Security Information and Event Management (SIEM) solutions are widely deployed to protect networks from internal and external threats. These solutions perform complex analysis on network data, including log data, to identify security issues, but these analyses can only be as good as the underlying data. The underlying principle of a SIEM is having a single pane of glass to look at all the relevant data about an enterprise’s security, making it easier to spot trends and see patterns that are out of the ordinary – as well as saving time for the security analysts. However, whilst SIEMs play a critical role in preventing or investigating breaches, the reality is that deployments rarely meet expectations. Here we examine how to optimise SIEM investments and the role of log management in improving incident response capabilities.
Many organisations are faced with the challenge of fragmented or incomplete log collection. What happens if you are losing logs? What happens if your SIEM is overloaded by the amount of log data? Will your SIEM be able to detect security threats with incomplete data? Organisations need to address these issues in order to avoid unknown costs or over utilisation of the SIEM system.
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Nowadays, IT departments are under enormous pressure to do ‘more with less’ but even the most well prepared IT teams are overwhelmed with SIEM alerts and events. Organisations frequently make the mistake of feeding the SIEM every log and security event, only to find it inundated with data and alerts. In this case, SIEM simply adds to the noise rather than increasing the efficiency of the security team.
How to solve these issues?
Achieving SIEM optimisation
By following best practices, organisations can significantly improve the performance of their SIEM for faster detection, response and investigation of potential threats and security risks.
One key aspect of improving SIEMs is to optimise log management. Filtering out the irrelevant logs improves SIEM performance while also reducing the amount of log data feeding it – and less volume usually means cheaper licensing as well.
Using granular policies based on log file types and compliance requirements, retention and detection can be achieved easily and reliably. Such a solution also produces higher quality, tamper-proof data, leading to increased confidence in analytics. Being certain that logs aren’t lost or haven’t been tampered with increases the integrity of SIEM data.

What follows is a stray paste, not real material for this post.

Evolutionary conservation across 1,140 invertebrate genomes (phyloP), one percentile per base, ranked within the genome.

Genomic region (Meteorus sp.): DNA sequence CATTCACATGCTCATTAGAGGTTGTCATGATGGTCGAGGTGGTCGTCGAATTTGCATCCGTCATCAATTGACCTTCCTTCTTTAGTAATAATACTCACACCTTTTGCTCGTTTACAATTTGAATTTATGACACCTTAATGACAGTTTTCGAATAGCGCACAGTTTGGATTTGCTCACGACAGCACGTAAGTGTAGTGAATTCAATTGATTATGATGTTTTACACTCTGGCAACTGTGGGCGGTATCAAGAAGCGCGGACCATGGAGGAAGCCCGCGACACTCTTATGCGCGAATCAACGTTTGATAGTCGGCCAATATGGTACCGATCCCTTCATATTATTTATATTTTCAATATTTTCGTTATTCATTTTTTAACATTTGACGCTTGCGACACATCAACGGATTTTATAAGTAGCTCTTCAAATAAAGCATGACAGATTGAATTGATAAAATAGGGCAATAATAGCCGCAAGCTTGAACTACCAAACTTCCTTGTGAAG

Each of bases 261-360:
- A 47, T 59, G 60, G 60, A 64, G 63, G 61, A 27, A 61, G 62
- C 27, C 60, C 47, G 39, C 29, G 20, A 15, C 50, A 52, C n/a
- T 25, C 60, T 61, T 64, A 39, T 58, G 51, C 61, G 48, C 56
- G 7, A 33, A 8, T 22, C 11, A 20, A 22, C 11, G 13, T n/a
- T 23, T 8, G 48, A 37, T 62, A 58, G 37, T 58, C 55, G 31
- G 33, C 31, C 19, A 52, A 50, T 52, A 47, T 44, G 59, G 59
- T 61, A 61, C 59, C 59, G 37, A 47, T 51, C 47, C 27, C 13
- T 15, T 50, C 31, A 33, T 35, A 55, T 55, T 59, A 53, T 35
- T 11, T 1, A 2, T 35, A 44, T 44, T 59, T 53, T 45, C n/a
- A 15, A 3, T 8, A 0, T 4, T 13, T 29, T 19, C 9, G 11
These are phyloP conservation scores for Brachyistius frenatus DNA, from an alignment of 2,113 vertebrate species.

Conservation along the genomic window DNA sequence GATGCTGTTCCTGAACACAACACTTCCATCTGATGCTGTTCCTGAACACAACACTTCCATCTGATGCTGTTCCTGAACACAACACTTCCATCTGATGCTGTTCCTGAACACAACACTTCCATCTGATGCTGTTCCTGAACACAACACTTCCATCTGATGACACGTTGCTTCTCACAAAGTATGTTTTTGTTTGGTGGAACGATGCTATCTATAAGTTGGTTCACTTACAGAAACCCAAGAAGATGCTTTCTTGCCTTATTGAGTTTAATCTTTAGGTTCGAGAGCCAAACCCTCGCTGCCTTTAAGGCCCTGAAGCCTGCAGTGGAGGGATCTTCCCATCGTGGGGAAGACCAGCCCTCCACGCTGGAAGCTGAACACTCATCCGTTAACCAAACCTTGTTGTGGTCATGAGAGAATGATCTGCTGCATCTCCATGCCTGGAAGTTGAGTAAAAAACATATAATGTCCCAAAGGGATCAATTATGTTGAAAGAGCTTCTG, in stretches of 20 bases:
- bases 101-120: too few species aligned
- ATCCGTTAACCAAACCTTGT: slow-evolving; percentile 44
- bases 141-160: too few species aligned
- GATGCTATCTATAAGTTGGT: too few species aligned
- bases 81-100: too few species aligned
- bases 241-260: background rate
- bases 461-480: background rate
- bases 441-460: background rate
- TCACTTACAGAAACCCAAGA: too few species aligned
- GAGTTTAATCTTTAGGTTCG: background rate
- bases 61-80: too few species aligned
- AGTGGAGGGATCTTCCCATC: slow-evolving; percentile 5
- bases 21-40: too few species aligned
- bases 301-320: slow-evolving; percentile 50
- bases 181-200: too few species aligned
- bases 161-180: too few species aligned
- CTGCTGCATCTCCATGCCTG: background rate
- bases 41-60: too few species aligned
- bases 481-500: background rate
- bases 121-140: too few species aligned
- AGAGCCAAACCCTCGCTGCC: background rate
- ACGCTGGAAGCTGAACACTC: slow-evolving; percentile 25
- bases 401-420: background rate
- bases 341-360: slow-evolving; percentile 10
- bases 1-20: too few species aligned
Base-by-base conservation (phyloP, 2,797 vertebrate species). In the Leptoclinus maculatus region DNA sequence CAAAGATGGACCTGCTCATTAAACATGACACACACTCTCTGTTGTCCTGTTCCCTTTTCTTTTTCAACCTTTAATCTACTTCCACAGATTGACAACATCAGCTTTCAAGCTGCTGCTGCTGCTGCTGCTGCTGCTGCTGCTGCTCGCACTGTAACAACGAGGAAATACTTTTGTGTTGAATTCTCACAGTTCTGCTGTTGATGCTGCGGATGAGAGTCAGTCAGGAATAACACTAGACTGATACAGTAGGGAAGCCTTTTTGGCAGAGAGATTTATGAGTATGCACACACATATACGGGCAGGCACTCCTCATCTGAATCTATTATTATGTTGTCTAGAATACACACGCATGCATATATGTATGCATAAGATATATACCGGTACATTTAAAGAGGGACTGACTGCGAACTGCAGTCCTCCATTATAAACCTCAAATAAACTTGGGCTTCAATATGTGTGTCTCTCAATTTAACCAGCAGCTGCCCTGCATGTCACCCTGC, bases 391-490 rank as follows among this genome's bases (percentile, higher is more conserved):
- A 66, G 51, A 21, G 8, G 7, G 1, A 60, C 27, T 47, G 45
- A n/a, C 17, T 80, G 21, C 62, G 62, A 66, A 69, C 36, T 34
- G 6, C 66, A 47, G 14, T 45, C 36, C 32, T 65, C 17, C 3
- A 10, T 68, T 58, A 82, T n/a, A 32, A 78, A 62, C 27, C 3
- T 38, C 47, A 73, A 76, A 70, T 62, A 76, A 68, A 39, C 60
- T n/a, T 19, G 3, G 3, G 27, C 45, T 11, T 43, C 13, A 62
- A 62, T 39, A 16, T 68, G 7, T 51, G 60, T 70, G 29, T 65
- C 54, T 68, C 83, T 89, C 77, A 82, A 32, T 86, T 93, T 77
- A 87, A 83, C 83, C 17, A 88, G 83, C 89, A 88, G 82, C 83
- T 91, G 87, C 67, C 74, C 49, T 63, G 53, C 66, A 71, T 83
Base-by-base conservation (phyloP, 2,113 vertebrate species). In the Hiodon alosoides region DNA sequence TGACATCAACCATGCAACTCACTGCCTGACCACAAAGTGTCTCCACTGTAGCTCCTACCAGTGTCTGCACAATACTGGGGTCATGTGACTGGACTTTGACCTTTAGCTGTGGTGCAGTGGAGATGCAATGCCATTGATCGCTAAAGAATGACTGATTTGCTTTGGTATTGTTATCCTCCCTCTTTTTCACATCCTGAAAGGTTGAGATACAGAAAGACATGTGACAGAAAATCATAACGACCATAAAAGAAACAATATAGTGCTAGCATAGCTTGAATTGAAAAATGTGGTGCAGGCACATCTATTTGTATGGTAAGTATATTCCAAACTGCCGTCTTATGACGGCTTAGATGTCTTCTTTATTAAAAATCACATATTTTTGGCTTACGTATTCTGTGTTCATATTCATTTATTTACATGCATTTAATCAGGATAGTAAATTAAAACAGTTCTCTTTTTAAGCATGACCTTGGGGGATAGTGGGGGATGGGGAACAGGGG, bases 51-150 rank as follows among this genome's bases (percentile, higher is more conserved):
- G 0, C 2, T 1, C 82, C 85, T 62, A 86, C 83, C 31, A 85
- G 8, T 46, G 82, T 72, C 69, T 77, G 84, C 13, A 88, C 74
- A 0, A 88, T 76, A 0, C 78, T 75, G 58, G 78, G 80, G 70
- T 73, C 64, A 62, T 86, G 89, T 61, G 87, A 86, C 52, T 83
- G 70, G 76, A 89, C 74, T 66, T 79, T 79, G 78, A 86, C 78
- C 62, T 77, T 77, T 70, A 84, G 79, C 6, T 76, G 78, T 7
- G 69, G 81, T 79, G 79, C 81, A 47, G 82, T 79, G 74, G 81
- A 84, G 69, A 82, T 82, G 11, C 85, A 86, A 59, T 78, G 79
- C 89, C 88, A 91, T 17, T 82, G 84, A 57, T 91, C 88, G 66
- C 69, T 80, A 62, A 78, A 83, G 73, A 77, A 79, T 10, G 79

By optimising their SIEMs, organisations could save up to 40% on their SIEM licensing costs per year.
By employing the following key practices, organisations can greatly improve SIEM performance:
- Choose your log management carefully: Choosing a log management tool with a wide platform and log source support – such as Syslog formats – is advisable.
- Having an ‘SIEM-feeding’ tool that processes and provides structured and unstructured data, as well as having transformation features like filtering, parsing, rewriting, classifying and enriching is recommended. This means only the most valuable information has to be forwarded.
- Compress your log messages: Compressing log messages reduces bandwidth consumption, resulting in a more stable operation and requiring less storage. Ultimately this also reduces costs.
- Do not lose log messages: To prevent lost messages look for features like buffering, failover destination support, message rate control and application-level acknowledgement.
- Pinpoint potential attacks: On average, a security professional has just 7 minutes per SIEM alert to determine its wider context. User Behaviour Analytics can pinpoint the riskiest security issues by comparing any suspicious activity to the baseline activity of the user in question.
- Integrating a SIEM with a Privileged Activity Monitoring solution will allow organisations to analyse the riskiest user activities in real-time to help prevent cyber-attacks and privileged account misuse.
- Accompany functionality with highly scalable and reliable performance
- Guarantee regulatory compliance: With the GDPR due to come into effect in 2018, together with standards such as PCI DSS and HIPAA already in place, it is important that any anonymization services and pseudonym generation are compliant with these regulations.
Optimising SIEMs through the implementation of a log management system means organisations will ensure data is being moved and stored safely and securely without the risk of lost messages or of overwhelming the security team, reducing potential threats and security risks. SIEMs are not “fire and forget”. It is essential that organisations continually re-assess their environment and adapt to the business as it changes over time.